"A child's learning is the function more of the characteristics of his classmates than those of the teacher." James Coleman, 1972

Friday, December 04, 2009

The Doping of Children

We have laws against the doping of racehorses. Any legislators out there interested in extending the same benefit to children, who are regularly subjected to legal speed and anti-psychotic drugs for the benefit of ignorant parents, total compliance schools, and to satisfy the bottomless greed of the pharmaceutical companies?

Here is a clip from a very thoughtful post at HuffPo by Dr. Lloyd Sederer:

. . . . A recent Journal of the American Medical Association article (October 28, 2009) by Dr. Christoph Correll and colleagues reported on a 12 week trial of these four antipsychotic medications, so called "second generation" drugs because of their more recent development, in children from age four to 19 who had not previously received this class of medication. The children received medication doses decided upon by their doctors; a comparison group of youth was followed and did not receive any of these medications. The research sought to ask if there were significant changes in three important physical measures in this short period of time: weight, lipids (cholesterol and triglycerides), and insulin resistance (a measure of how the body handles sugar that is predictive of obesity and diabetes). Their results were disturbing.

All four of the studied antipsychotic medications [aripiprazole (Abilify), olanzapine (Zyprexa) quetiapine (Seroquel), and risperidone (Respirdal)] were associated with weight gain, ranging from about 10 to 22 pounds, with the comparison group showing no significant changes, in 12 weeks. Significant changes in body lipids were associated with three of the medications but not with aripiprazole or the comparison group. Evidence of changes in glucose and insulin were noted only for olanzapine.

In 2007, New York State Commissioner of Mental Health Mike Hogan (disclosure - my boss) and I wrote an advisory entitled: Bipolar Disorder in Children: Why are the Rates Rising?

Rates of the diagnosis of bipolar disorder in children and adolescents had risen forty (40) times in ten years. What was going on? Genes surely don't mutate that quickly, nor families, and while the environment continues to worsen it is not at that rate. The diagnosis of bipolar disorder was being made liberally, perhaps to better identify those youth in need of treatment, but at a price we are increasingly seeing since the diagnosis is usually accompanied by the prescription of an antipsychotic medication. New additions to what doctors will prescribe are likely now that the FDA Psychopharmacological Drugs Advisory Committee (June 2009) approved quetiapine and olanzapine for the treatment of schizophrenia and bipolar mania (risperidone had already been approved) - though the FDA has yet to act on the Committee's approvals.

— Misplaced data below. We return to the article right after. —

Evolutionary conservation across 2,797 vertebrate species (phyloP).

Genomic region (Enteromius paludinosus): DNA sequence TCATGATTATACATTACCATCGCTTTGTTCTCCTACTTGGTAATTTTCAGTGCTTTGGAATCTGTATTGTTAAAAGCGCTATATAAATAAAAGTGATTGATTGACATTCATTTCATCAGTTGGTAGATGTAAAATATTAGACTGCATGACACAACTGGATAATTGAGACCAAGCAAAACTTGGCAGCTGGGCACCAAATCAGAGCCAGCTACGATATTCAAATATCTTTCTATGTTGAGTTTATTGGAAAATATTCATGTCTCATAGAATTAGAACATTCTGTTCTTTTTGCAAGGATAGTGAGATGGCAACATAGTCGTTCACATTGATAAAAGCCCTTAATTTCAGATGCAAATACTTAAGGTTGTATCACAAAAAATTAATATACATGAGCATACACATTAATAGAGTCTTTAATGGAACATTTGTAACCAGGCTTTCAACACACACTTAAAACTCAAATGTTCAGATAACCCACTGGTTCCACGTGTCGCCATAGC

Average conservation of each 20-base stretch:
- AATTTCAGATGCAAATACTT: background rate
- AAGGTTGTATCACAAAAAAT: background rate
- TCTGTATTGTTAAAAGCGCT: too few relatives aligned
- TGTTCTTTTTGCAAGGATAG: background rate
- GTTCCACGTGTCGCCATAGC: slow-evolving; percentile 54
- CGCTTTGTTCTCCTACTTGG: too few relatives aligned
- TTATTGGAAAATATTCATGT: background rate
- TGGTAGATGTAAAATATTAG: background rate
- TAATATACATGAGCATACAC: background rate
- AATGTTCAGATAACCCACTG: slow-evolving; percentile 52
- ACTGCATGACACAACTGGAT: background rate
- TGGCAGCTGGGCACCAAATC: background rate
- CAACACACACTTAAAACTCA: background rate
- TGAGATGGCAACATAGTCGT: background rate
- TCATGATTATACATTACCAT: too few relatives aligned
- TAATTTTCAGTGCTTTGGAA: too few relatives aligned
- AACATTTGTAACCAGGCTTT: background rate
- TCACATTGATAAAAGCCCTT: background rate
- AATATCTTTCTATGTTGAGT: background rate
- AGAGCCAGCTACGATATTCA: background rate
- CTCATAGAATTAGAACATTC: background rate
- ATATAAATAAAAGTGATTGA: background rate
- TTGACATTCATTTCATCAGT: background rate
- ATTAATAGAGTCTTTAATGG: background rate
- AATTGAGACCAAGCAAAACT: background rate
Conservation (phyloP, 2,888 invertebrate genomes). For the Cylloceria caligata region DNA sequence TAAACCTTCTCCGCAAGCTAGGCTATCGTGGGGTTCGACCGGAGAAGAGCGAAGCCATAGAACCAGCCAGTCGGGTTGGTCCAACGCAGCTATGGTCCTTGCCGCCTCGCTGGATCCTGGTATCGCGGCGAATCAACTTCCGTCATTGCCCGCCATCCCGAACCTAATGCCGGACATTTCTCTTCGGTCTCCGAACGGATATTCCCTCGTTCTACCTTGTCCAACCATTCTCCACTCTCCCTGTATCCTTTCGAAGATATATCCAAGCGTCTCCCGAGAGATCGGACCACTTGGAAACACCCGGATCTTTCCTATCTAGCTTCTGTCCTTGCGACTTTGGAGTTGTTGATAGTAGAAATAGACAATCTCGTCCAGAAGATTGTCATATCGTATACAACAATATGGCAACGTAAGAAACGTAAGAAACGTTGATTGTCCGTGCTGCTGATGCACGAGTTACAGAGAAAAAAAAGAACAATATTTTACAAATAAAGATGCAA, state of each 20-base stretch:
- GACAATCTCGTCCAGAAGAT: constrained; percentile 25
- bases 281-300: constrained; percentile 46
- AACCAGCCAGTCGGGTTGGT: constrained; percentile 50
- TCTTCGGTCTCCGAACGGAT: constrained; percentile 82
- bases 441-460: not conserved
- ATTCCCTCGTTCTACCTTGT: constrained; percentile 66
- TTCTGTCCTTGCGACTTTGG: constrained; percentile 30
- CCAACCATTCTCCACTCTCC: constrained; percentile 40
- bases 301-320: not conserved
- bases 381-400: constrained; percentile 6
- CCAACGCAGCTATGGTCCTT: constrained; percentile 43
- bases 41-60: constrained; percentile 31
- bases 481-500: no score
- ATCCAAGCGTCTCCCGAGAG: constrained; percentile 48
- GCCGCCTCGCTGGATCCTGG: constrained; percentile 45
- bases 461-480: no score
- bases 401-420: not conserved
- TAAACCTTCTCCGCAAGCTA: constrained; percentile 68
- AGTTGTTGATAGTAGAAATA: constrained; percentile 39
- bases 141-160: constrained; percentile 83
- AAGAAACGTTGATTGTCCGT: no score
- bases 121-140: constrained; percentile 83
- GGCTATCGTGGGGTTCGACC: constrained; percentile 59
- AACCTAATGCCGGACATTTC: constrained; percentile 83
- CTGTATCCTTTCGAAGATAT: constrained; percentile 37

I am not crusading against the use of antipsychotic medications in youth. These medications are a proven treatment for youth with psychotic illness and thus critical to their safety, health and recovery. Untreated psychosis, over time, is known to be "neurotoxic", which is to say that in ways we do not yet understand the brain undergoes tissue destruction, at a time of important brain development, with resulting loss of functioning. The dilemma, thus for families and doctors, is that a needed treatment brings with it significant side-effects and health risks. Serious mental illness in a child is a very tough and sometimes heartbreaking journey for a family, all the more unsettling by evidence that treatment can carry its own - and a different - set of problems.

As Commissioner Hogan and I wrote in the Bipolar Advisory, and the same applies to all major mental illnesses, doctors and families need to prudently pursue a thorough diagnostic evaluation to feel confident that a psychotic disorder warranting antipsychotic treatment is what your child is experiencing. Families are entitled to full information about their child and should not be shy about asking questions that are answered in everyday English that explain the basis for the diagnosis offered - and what to expect from treatment, including benefits and risks. A second opinion, when in doubt, or if treatment is complex or not working well enough, should be sought; any doctor who does not welcome a second opinion is probably a doctor worth getting rid of. Youth change, and so does their illness, so reconsidering the diagnosis from time to time, and the treatment, is fair and should not be dismissed as some form of denial of the reality of a child's illness. . . .

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